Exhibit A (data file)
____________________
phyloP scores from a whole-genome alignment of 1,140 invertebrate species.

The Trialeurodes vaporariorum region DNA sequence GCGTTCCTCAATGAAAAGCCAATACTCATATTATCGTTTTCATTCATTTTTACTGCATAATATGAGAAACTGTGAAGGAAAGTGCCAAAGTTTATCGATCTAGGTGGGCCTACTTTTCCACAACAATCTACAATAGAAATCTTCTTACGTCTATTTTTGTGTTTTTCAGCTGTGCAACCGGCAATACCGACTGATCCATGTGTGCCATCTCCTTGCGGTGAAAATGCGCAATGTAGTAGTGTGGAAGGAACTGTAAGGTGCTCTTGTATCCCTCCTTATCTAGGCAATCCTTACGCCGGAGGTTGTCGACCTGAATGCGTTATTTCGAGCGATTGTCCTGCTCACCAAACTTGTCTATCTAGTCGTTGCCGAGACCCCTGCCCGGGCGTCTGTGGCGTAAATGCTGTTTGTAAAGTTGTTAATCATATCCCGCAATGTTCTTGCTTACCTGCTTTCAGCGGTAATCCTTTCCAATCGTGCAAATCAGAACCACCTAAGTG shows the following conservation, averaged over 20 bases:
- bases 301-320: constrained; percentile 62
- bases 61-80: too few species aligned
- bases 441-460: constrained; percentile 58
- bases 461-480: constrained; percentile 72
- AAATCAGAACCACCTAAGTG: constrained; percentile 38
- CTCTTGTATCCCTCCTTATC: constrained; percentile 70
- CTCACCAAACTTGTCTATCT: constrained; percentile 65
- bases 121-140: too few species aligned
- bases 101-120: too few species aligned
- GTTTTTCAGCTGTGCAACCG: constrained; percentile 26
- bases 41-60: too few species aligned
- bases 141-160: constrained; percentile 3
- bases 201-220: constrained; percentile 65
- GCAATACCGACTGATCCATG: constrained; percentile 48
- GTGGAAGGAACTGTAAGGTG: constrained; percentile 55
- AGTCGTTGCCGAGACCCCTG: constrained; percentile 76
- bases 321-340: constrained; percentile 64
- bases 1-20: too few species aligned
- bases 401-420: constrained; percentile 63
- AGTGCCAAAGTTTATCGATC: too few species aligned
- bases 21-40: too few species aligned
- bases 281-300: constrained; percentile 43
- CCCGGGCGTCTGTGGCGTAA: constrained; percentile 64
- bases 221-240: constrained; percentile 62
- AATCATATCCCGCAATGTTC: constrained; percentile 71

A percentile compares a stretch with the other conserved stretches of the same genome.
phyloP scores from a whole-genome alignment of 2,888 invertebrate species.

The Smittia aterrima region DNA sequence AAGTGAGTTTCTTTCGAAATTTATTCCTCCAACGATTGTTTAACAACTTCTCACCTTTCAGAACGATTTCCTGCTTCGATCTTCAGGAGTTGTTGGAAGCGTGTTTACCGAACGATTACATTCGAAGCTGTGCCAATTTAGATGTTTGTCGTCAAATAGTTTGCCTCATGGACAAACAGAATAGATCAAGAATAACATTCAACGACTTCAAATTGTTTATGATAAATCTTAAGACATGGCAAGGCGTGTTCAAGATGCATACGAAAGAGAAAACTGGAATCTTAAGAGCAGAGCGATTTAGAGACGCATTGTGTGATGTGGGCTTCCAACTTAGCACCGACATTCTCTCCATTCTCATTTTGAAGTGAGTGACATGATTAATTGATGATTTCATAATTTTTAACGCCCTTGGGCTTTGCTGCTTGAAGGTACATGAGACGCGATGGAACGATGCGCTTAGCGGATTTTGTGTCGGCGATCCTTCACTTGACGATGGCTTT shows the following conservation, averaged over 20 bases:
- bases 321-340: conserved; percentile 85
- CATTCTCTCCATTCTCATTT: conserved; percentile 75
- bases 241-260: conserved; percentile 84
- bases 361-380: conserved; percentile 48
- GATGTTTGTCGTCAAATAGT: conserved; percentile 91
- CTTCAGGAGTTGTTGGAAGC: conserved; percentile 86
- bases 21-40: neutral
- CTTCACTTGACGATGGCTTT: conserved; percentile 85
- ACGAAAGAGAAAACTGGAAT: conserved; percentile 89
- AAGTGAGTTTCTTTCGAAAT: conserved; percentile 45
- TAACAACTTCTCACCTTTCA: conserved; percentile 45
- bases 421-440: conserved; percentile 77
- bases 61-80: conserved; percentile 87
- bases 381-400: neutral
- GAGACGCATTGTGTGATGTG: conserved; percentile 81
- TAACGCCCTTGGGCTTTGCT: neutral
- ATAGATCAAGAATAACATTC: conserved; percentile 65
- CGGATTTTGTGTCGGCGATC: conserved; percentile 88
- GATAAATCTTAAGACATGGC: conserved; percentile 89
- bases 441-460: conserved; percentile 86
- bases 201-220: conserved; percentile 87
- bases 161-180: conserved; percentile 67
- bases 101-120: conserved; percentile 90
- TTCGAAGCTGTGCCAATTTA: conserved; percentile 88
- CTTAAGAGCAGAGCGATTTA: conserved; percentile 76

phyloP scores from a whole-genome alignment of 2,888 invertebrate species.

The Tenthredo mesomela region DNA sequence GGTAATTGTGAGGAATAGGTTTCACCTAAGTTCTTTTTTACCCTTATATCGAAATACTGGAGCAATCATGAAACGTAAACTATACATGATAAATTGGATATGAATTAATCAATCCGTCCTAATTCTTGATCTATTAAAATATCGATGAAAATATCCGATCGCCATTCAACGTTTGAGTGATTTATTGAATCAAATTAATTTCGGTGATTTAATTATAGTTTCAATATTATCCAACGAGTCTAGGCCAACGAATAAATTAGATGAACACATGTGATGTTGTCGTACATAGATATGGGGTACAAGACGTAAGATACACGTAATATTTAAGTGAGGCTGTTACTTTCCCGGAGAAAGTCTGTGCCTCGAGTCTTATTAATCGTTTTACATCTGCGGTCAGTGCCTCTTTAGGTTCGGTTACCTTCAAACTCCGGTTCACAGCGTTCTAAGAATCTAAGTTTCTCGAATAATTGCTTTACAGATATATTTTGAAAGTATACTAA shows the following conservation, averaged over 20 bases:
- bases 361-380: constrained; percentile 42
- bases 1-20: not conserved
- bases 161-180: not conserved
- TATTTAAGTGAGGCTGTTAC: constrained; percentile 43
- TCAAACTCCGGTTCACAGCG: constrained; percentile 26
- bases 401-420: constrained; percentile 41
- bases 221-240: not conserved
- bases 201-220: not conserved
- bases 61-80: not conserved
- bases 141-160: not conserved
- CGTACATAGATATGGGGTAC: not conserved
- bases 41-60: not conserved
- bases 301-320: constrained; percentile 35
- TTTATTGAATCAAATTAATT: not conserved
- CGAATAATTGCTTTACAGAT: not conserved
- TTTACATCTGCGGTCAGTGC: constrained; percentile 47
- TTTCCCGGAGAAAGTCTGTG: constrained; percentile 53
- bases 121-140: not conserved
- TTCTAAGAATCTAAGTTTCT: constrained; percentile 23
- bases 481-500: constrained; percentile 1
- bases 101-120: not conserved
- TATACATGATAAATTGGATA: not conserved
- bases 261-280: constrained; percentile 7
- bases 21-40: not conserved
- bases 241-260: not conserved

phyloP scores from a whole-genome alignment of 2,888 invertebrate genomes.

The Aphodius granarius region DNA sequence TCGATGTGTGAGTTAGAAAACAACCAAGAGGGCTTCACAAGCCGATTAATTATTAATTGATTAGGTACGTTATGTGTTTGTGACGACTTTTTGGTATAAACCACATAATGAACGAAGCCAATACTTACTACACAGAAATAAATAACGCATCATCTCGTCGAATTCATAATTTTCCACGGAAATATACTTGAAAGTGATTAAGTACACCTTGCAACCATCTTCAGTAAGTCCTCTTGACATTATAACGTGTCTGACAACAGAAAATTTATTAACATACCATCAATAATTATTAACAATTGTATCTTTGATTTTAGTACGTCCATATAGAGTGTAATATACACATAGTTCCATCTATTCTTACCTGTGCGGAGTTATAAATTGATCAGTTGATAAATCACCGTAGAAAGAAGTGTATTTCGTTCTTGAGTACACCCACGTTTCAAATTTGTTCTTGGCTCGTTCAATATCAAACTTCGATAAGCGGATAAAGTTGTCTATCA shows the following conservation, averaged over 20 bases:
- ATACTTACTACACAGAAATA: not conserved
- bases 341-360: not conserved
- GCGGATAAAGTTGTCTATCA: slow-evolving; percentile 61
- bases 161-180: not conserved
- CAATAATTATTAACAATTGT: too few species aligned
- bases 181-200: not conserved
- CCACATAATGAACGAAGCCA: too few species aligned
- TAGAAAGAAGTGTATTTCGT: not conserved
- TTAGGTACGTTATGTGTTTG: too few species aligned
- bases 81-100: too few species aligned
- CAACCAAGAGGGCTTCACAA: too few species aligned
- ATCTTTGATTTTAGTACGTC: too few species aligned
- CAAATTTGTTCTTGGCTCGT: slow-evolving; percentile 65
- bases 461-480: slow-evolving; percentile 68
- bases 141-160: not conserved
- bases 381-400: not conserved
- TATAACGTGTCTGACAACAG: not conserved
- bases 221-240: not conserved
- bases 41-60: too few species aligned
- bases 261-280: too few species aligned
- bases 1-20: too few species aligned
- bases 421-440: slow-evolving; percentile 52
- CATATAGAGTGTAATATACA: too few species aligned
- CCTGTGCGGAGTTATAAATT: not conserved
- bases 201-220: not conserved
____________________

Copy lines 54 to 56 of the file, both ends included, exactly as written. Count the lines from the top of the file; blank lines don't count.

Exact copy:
- TTCGAAGCTGTGCCAATTTA: conserved; percentile 88
- CTTAAGAGCAGAGCGATTTA: conserved; percentile 76

phyloP scores from a whole-genome alignment of 2,888 invertebrate species.